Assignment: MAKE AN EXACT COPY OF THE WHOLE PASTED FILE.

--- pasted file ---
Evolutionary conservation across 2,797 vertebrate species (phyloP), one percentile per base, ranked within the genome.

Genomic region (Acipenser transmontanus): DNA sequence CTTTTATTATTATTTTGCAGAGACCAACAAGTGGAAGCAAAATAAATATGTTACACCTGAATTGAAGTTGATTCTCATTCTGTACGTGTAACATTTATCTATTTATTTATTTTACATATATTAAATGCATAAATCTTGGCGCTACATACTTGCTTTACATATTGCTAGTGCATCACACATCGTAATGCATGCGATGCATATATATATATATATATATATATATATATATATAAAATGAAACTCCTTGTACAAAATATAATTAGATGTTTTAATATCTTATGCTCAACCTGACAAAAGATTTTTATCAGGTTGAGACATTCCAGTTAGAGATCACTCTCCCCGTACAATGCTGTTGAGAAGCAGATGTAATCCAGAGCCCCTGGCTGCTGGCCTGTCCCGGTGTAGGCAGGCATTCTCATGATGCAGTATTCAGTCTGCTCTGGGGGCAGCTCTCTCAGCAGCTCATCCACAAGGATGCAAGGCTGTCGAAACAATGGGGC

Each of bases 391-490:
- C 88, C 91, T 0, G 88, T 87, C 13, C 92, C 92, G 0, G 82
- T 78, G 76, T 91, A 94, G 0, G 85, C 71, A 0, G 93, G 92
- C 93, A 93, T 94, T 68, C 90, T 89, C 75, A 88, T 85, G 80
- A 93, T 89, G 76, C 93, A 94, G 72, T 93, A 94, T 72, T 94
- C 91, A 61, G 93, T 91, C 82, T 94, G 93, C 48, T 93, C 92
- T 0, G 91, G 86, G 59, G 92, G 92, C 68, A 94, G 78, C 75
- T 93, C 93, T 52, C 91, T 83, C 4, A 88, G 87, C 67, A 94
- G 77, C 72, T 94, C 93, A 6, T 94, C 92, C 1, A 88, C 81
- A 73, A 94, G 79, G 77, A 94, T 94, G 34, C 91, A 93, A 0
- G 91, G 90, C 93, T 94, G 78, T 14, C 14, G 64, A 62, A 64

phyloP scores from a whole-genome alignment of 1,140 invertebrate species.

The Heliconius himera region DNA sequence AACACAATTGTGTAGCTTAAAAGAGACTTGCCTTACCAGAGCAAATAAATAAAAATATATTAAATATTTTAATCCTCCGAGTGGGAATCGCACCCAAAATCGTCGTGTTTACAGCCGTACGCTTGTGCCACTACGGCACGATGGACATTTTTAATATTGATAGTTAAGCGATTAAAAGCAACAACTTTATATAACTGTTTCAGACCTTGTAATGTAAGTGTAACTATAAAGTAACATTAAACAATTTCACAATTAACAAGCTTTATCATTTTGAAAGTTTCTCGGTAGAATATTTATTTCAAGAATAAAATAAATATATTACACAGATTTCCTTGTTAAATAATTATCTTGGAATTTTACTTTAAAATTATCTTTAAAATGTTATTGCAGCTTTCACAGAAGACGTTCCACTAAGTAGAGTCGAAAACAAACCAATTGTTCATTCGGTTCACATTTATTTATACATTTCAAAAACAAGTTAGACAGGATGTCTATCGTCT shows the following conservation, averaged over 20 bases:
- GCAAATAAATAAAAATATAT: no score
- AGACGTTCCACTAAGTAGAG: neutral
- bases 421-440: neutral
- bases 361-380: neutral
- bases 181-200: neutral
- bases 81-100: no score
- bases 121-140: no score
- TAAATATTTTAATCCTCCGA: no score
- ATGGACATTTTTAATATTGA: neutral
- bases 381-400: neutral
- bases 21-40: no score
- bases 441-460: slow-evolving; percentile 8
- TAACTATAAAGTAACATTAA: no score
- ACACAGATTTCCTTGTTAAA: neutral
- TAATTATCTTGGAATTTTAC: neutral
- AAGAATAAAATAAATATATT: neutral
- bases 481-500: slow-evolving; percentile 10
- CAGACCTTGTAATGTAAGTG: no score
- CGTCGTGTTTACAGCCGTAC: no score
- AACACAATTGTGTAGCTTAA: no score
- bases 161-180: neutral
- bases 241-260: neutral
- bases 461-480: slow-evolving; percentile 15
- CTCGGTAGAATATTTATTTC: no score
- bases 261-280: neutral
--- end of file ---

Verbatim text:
Evolutionary conservation across 2,797 vertebrate species (phyloP), one percentile per base, ranked within the genome.

Genomic region (Acipenser transmontanus): DNA sequence CTTTTATTATTATTTTGCAGAGACCAACAAGTGGAAGCAAAATAAATATGTTACACCTGAATTGAAGTTGATTCTCATTCTGTACGTGTAACATTTATCTATTTATTTATTTTACATATATTAAATGCATAAATCTTGGCGCTACATACTTGCTTTACATATTGCTAGTGCATCACACATCGTAATGCATGCGATGCATATATATATATATATATATATATATATATATATAAAATGAAACTCCTTGTACAAAATATAATTAGATGTTTTAATATCTTATGCTCAACCTGACAAAAGATTTTTATCAGGTTGAGACATTCCAGTTAGAGATCACTCTCCCCGTACAATGCTGTTGAGAAGCAGATGTAATCCAGAGCCCCTGGCTGCTGGCCTGTCCCGGTGTAGGCAGGCATTCTCATGATGCAGTATTCAGTCTGCTCTGGGGGCAGCTCTCTCAGCAGCTCATCCACAAGGATGCAAGGCTGTCGAAACAATGGGGC

Each of bases 391-490:
- C 88, C 91, T 0, G 88, T 87, C 13, C 92, C 92, G 0, G 82
- T 78, G 76, T 91, A 94, G 0, G 85, C 71, A 0, G 93, G 92
- C 93, A 93, T 94, T 68, C 90, T 89, C 75, A 88, T 85, G 80
- A 93, T 89, G 76, C 93, A 94, G 72, T 93, A 94, T 72, T 94
- C 91, A 61, G 93, T 91, C 82, T 94, G 93, C 48, T 93, C 92
- T 0, G 91, G 86, G 59, G 92, G 92, C 68, A 94, G 78, C 75
- T 93, C 93, T 52, C 91, T 83, C 4, A 88, G 87, C 67, A 94
- G 77, C 72, T 94, C 93, A 6, T 94, C 92, C 1, A 88, C 81
- A 73, A 94, G 79, G 77, A 94, T 94, G 34, C 91, A 93, A 0
- G 91, G 90, C 93, T 94, G 78, T 14, C 14, G 64, A 62, A 64

phyloP scores from a whole-genome alignment of 1,140 invertebrate species.

The Heliconius himera region DNA sequence AACACAATTGTGTAGCTTAAAAGAGACTTGCCTTACCAGAGCAAATAAATAAAAATATATTAAATATTTTAATCCTCCGAGTGGGAATCGCACCCAAAATCGTCGTGTTTACAGCCGTACGCTTGTGCCACTACGGCACGATGGACATTTTTAATATTGATAGTTAAGCGATTAAAAGCAACAACTTTATATAACTGTTTCAGACCTTGTAATGTAAGTGTAACTATAAAGTAACATTAAACAATTTCACAATTAACAAGCTTTATCATTTTGAAAGTTTCTCGGTAGAATATTTATTTCAAGAATAAAATAAATATATTACACAGATTTCCTTGTTAAATAATTATCTTGGAATTTTACTTTAAAATTATCTTTAAAATGTTATTGCAGCTTTCACAGAAGACGTTCCACTAAGTAGAGTCGAAAACAAACCAATTGTTCATTCGGTTCACATTTATTTATACATTTCAAAAACAAGTTAGACAGGATGTCTATCGTCT shows the following conservation, averaged over 20 bases:
- GCAAATAAATAAAAATATAT: no score
- AGACGTTCCACTAAGTAGAG: neutral
- bases 421-440: neutral
- bases 361-380: neutral
- bases 181-200: neutral
- bases 81-100: no score
- bases 121-140: no score
- TAAATATTTTAATCCTCCGA: no score
- ATGGACATTTTTAATATTGA: neutral
- bases 381-400: neutral
- bases 21-40: no score
- bases 441-460: slow-evolving; percentile 8
- TAACTATAAAGTAACATTAA: no score
- ACACAGATTTCCTTGTTAAA: neutral
- TAATTATCTTGGAATTTTAC: neutral
- AAGAATAAAATAAATATATT: neutral
- bases 481-500: slow-evolving; percentile 10
- CAGACCTTGTAATGTAAGTG: no score
- CGTCGTGTTTACAGCCGTAC: no score
- AACACAATTGTGTAGCTTAA: no score
- bases 161-180: neutral
- bases 241-260: neutral
- bases 461-480: slow-evolving; percentile 15
- CTCGGTAGAATATTTATTTC: no score
- bases 261-280: neutral